July 3, 2014; Idaho Statesman
Most YMCAs around the nation probably don’t give a second thought to their local property tax exemption status. Who would imagine that local government authorities or anyone else would doubt the tax-exempt bona fides of the YMCA?
Except that there have been some instances where YMCAs were challenged on their property-tax exemptions. Earlier this year, YMCAs in Kansas had to fight off an attempt to revoke their tax exemptions, only to see the Kansas state senate decide to be “fair and balanced,” so to speak, and offer tax-exempt status to for-profit health clubs, too.
The attacks on Ys have continued—most recently in Idaho, where at least two for-profit health clubs complained to the Ada County Board of Equalization that the West Boise YMCA was running programs like CrossFit that should reduce or eliminate the Y’s tax-exempt status. The Board of Equalization initially agreed, reducing the Y’s tax-exempt status from 100 percent to 19 percent. The Y hadn’t anticipated the challenge and was caught unawares by the negative vote. However, it got its act together to appeal the decision early this month, and the Board voted unanimously to restore the Y’s 100 percent tax-exempt status. That pretty much ends the debate for the moment, as the composition of the Board of Equalization is the same as the composition of the Ada County Commissioners.
Interestingly, the for-profit clubs weren’t unanimous in their position. The complaint about the Ys came from Axiom Fitness and the Idaho Athletic Club. According to a report in the Boise Weekly, it was intimated that Gold’s Gym was also unhappy with the Y’s tax-exempt status. The executive director of the Treasure Valley Family Y, Jim Everett, was prepared for this insinuation and read a telegram he received from a Gold’s regional manager: “Our missions are different. […] God Bless the YMCA.”
Nonetheless, these challenges in Kansas and now Idaho raise competitive issues for nonprofits when there are issues of overlap between their functions and those of for-profits. Referring to the Y’s expansion of group fitness classes, a manager of one of the for-profit competitors made no bones about the reasons for his opposition.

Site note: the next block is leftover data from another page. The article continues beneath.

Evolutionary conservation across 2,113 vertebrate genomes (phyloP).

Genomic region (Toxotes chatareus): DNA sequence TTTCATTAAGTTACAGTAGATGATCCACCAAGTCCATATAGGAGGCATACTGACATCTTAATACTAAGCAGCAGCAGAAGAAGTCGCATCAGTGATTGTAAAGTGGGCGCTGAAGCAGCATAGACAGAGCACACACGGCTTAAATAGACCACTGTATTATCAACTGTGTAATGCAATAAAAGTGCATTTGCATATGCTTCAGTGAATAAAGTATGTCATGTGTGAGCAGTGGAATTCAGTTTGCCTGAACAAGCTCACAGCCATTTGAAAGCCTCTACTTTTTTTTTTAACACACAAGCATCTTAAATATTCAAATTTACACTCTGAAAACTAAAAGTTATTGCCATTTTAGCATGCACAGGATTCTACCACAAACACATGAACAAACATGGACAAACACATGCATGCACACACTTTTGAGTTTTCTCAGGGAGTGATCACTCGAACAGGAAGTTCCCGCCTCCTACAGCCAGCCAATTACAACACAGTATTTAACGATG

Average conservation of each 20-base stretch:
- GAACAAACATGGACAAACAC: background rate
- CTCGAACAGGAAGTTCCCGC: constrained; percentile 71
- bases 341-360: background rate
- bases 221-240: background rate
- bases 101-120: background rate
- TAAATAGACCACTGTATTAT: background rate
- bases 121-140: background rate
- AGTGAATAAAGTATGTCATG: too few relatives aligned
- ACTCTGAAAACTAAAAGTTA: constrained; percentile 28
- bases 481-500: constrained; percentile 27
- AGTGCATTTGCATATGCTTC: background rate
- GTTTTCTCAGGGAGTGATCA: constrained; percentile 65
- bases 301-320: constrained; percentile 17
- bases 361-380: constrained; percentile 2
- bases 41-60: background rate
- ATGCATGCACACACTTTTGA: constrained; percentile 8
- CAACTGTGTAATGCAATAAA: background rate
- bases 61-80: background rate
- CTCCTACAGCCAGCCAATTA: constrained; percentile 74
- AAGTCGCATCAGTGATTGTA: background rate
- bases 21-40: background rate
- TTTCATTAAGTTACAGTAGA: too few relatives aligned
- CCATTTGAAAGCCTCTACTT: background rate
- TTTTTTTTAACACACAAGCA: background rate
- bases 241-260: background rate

“Those are really the same services that we offer—the health and fitness services,” Idaho Athletic Club Chief Financial Officer Shaun Wardle said. “Is it charitable to run on a treadmill? Is it charitable to take a CrossFit class? I’m in that business, I don’t necessarily feel that it’s charitable and deserves an exemption.”
If you’ve been a member and patron of a YMCA, as this writer has been, the question of a challenge to the property-tax exemption for the YMCA is difficult to fathom. Most Ys, like the National Capital Y attended by this writer and his family, offer a range of programs for a diverse population: young and old, rich and poor, and for persons of all skills and abilities. The Y at issue in Idaho had expanded its program of childcare, making room for the CrossFit programs. Yet even there, as Everett notes, you see a diversity of people next to you in classes or on the equipment that you might never see in any other fitness center.
To be sure, some Ys get so caught up in their need to market and compete against the shiny, fancy health clubs that their messaging sounds a little more like a for-profit health club than the truth would suggest. It would be to the Ys’ competitive advantage in many ways to continue to underscore the charitable functions they perform in their communities. But don’t assume that the challenge in Ada County, Idaho is the last one that YMCAs will encounter.—Rick Cohen